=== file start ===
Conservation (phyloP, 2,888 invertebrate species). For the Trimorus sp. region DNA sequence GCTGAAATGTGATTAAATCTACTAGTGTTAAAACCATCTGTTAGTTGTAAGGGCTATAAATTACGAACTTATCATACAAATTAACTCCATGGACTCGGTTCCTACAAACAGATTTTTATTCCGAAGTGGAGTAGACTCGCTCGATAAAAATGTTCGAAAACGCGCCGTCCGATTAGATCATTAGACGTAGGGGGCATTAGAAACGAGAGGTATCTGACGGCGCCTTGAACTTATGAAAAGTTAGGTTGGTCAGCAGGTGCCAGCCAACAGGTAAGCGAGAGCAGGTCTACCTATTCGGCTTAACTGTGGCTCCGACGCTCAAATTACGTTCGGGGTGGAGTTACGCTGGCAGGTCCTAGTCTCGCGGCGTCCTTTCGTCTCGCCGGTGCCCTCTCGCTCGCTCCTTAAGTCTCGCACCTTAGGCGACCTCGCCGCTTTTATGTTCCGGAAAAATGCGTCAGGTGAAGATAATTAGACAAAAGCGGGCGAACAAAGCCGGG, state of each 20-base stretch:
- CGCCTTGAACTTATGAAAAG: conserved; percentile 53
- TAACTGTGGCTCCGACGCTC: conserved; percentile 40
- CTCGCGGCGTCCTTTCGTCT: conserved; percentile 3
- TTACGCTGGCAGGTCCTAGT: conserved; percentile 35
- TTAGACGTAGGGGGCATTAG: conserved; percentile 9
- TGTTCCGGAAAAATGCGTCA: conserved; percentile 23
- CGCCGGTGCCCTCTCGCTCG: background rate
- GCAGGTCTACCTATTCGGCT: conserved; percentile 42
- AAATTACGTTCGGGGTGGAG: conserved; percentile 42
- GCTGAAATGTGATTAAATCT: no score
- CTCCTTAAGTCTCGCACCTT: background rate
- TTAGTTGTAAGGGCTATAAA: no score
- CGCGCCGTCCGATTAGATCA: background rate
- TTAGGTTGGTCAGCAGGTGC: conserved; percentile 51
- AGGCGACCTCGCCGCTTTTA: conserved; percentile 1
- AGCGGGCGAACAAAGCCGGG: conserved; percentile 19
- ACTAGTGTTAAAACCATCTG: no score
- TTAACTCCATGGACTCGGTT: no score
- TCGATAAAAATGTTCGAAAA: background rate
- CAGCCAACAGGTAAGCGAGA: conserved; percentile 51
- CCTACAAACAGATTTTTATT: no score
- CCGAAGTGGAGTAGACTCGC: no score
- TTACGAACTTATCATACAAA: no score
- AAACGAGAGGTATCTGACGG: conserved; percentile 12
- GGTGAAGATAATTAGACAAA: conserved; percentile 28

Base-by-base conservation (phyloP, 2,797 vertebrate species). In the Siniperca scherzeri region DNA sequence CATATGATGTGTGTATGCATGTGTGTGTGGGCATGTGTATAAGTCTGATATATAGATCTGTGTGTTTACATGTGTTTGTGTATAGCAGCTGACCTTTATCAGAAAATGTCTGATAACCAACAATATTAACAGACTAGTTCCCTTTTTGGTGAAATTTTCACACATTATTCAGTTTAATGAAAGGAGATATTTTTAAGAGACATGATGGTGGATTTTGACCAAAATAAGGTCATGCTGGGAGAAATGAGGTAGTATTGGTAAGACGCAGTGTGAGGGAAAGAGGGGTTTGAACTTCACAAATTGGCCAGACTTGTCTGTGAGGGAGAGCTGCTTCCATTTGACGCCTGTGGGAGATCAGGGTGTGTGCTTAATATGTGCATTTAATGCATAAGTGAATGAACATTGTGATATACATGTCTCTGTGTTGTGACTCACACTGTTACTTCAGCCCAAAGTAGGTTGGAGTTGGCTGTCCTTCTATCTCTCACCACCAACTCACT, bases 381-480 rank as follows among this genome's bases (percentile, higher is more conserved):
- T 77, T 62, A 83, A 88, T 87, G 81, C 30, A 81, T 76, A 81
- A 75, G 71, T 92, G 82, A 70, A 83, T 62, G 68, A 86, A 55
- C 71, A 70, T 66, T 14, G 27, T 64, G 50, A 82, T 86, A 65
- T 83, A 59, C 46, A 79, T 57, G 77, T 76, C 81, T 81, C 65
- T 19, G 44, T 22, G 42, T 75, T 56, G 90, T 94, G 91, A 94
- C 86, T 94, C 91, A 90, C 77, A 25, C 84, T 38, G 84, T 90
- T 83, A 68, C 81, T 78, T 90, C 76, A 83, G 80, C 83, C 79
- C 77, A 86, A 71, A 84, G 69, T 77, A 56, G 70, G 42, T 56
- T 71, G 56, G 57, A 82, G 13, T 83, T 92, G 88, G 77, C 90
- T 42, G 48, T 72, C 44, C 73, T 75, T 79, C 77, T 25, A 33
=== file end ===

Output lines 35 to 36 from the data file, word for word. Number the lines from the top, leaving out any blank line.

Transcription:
- C 77, A 86, A 71, A 84, G 69, T 77, A 56, G 70, G 42, T 56
- T 71, G 56, G 57, A 82, G 13, T 83, T 92, G 88, G 77, C 90